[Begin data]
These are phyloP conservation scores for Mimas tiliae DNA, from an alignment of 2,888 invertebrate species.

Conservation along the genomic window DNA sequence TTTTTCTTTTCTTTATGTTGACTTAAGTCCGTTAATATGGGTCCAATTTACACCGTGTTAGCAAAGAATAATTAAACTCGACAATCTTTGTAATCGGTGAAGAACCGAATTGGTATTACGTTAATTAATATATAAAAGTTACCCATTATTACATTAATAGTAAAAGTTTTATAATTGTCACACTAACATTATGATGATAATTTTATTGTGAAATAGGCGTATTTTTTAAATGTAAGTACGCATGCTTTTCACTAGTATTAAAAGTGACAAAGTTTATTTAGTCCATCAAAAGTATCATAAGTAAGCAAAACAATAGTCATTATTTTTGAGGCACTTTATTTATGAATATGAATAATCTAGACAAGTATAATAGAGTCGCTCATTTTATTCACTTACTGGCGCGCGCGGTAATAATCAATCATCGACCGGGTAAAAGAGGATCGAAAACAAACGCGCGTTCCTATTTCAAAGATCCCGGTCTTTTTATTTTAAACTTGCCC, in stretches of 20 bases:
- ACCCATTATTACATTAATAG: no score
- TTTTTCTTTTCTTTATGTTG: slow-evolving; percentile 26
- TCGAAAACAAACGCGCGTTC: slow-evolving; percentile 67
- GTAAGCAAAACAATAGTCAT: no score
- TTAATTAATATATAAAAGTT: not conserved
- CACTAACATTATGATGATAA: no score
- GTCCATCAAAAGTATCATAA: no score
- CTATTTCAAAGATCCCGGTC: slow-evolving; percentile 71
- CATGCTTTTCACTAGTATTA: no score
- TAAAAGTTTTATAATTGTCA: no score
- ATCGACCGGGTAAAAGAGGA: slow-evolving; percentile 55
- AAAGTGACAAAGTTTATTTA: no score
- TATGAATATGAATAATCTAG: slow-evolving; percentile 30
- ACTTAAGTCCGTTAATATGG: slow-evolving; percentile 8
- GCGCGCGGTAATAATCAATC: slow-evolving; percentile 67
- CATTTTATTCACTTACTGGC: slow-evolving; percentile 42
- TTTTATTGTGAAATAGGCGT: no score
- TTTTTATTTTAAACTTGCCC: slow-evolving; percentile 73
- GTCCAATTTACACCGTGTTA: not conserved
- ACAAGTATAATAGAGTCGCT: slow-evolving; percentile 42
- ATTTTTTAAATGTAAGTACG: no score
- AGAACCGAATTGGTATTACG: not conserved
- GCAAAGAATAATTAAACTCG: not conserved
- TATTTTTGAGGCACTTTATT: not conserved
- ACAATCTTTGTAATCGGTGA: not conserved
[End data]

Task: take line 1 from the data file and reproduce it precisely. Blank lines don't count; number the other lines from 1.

These are phyloP conservation scores for Mimas tiliae DNA, from an alignment of 2,888 invertebrate species.